Our Vision Process
Our Vision 2050 journey began in 2019 with a year-long community dialogue about who we want to be as a congregation, and what kind of world we want to leave future generations. The result was a boldly-imagined bright and just future as laid out in this Congregational Vision, designed to serve as our North Star for the work we will do together over the next 30 years and beyond.
Our three Vision Priority Areas (described below) are directly linked to our congregation’s long history of advocating for living in harmony with our environment, working for civil and human rights and standing up for the pressing issues of the day: immigration and prison reform, LGBTQIA rights, anti-racism, lifting our community from poverty, and homelessness and , reproductive rights., and protecting our precious earth environmental protection.
As far back as 1865, our members have worked within our congregation and with community partners to live out the audacious notion that we can make a difference in the world. We continue that journey.
Our Vision Priorities
The Vision 2050 Congregational Vision document lifts up three intersecting issues that are central to bringing our vision into reality. A focus on climate issues and the environment builds on UUAA’s existing strengths and passions. As a faith based community, we are uniquely positioned to take on this role as a religious voice in a complex issue with competing values. We are also called to put deeper and more impactful work toward racial justice, addressing racism and the other “isms” that divide our communities and our country. As we strive to create a more sustainable Earth and society, we also need to work toward a more sustainable UUAA community with radical welcome and spiritual support for all races, socioeconomic levels, disabilities, gender identities, ages and other types of identities.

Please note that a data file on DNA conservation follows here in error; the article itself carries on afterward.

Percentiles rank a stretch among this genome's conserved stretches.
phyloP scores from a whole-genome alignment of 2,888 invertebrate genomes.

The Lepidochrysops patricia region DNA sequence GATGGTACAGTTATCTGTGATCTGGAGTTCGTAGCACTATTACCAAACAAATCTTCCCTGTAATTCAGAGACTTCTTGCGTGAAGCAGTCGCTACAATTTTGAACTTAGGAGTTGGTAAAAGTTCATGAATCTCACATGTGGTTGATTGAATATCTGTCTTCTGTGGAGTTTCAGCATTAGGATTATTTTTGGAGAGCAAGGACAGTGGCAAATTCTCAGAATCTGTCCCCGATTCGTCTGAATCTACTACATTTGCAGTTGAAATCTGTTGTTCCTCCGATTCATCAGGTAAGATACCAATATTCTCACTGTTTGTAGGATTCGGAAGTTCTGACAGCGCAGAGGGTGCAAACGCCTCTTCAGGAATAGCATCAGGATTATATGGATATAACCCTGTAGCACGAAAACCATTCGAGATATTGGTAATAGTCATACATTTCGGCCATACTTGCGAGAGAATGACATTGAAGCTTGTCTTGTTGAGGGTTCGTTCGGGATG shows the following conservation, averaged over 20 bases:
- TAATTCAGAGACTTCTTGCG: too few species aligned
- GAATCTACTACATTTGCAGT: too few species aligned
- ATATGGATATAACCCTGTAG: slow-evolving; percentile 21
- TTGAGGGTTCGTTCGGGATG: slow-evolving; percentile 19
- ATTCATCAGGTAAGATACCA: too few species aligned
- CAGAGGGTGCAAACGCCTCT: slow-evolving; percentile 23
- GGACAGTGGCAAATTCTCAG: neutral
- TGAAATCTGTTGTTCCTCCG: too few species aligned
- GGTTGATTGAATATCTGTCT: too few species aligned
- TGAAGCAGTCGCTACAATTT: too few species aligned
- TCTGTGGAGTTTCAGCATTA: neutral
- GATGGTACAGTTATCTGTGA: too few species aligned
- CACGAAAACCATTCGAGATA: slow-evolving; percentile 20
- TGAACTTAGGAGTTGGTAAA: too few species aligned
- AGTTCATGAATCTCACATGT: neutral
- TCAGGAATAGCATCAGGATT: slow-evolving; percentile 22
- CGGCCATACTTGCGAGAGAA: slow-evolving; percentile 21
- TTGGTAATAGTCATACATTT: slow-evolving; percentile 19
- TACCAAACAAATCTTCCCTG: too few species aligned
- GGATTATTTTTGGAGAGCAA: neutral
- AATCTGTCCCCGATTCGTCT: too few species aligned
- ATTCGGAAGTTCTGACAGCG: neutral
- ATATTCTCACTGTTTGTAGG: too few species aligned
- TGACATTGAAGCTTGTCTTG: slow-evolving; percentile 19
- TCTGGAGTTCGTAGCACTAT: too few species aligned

Climate Action/Climate Justice
The climate crisis is an existential threat to the web of life — life that people of faith and conscience are called to protect. UUAA discussions during our 2050 visioning process made it clear that the congregation wants our community to take bold actions that address sustainability, resilience, and climate justice issues. As a faith community, we would hope to serve as an example by living in harmonious relationship with the natural world, and by working in collaboration with community groups who are confronting injustices caused by climate change.
In March, 2021, UUAA enrolled in the Unitarian Universalist Association’s Green Sanctuary 2030 Program. This program provides us with a structure and additional resources that accelerate our action planning on climate issues. Our work includes:
- Taking action to make our UUAA building and land carbon-neutral.
- Inspiring each other to have greater awareness about sustainability issues surrounding food production, energy use, soil and water, and more.
- Offering educational and spiritual resources to help adults and children in our community learn resilience and find their own ways to act on climate issues…with hope and shared conviction.